§ LORD STANLEY OF ALDERLEY
rose to move a Resolution—That all cases of disputed succession to Indian Principalities or States not involving preponderating political considerations or criminal elements should be decided by judicial authority and be referable to the Judicial Committee of the Privy Council.The noble Lord said, he should be as brief as respect for the House and the importance of the subject permitted. The importance of settling legal matters by judicial, instead of by official, means had been shown by the discussion which had preceded the question now before the House, better than any words of his could do. He thought that the Resolution he proposed was a self-evident proposition, since it was impossible to carry out Lord Canning's Charters and promises to follow Hindu and Mussulman law in cases of succession, except by ascertaining what that law was; and that could only be done by judicial authority, or men with legal minds, instead of, as was now the practice, by military officers or subordinate officials. With regard to the words in the Resolution " preponderating political considerations," he thought these could only be found in the larger States, such as Holkar, and Scindiah, and the Nizam's territory, but that the preponderating political consideration would always be the faithful observance of Lord Canning's promises. By judicial authority ho understood a Committee of three or five Members taken from High Court Judges and Advocates General—he thought five the preferable number; and if they were not unanimous the case should be referred to the Judicial Committee of the Privy Council.
Moved to resolve, That this House is of opinion that all cases of disputed succession to Indian Principalities or States not involving preponderating political considerations or criminal elements should be decided by judicial authority, and be referable to the Judicial Committee of Her Majesty's Privy Council.—(The Lord Stanley of Alderley.)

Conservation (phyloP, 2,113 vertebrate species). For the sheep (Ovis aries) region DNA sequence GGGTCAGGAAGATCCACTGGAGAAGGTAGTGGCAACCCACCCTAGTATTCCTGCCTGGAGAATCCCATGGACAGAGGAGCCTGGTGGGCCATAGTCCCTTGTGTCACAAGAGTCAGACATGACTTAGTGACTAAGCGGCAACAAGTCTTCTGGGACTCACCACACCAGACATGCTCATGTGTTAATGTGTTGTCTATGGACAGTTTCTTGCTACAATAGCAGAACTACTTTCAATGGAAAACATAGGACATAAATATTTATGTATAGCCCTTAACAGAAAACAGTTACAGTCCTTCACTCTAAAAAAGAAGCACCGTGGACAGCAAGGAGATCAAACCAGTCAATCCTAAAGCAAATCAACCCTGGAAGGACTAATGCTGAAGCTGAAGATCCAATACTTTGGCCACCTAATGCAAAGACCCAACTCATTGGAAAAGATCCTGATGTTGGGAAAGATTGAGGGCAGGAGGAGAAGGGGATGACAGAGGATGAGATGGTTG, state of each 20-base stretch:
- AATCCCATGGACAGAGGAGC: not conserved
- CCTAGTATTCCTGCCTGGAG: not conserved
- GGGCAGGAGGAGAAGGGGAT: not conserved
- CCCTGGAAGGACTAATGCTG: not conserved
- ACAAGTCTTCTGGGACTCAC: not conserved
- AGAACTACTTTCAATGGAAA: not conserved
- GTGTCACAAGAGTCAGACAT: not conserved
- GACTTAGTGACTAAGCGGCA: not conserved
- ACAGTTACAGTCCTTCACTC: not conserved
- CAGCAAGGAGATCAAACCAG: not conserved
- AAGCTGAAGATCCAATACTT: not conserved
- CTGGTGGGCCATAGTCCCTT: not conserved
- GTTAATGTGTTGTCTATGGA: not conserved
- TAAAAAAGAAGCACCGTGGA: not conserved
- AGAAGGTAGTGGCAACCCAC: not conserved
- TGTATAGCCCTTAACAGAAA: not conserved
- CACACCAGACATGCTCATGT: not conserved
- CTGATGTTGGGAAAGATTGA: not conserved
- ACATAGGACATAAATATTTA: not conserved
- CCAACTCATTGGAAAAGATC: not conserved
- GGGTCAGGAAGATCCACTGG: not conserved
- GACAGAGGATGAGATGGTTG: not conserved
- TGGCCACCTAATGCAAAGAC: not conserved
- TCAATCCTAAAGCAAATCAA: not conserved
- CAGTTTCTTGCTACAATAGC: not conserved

§ VISCOUNT CRANBROOK
said, he could not, on the part of the Government, assent to the Resolution. The House must see at once the necessity 1416 which existed for leaving to the dominant authorities in India the power of deciding such questions as those of disputed succession, for they only could have a full knowledge of all the elements which had to be taken into consideration in dealing with such cases. There were, no doubt, certain cases in which Her Majesty's Government or the Government of India might be interested, and for the decision of which they might not be supposed to constitute an impartial tribunal. Such cases would very properly, as had been more than once done, be referred to some such tribunal as the Judicial Committee of the Privy Council; but he did not think that it would be desirable that that course should be generally adopted. In fact, the questions involved in cases such as those to which the Resolution related were too large to be decided by a small judicial tribunal, and nothing had been said by Lord Canning which amounted to a promise that that should be done.
§ LORD STANLEY OF ALDERLEY
in reply, said, that if the Secretary of State remained sufficiently long in Office, he would find that the course he (Lord Stanley of Alderley) had recommended would save him much trouble. He must decline to withdraw the Resolution, and leave it to the Secretary of State to negative it.
§ On Question? Resolved in the Negative.
§ House adjourned at Seven o'clock, to Monday next, Eleven o'clock.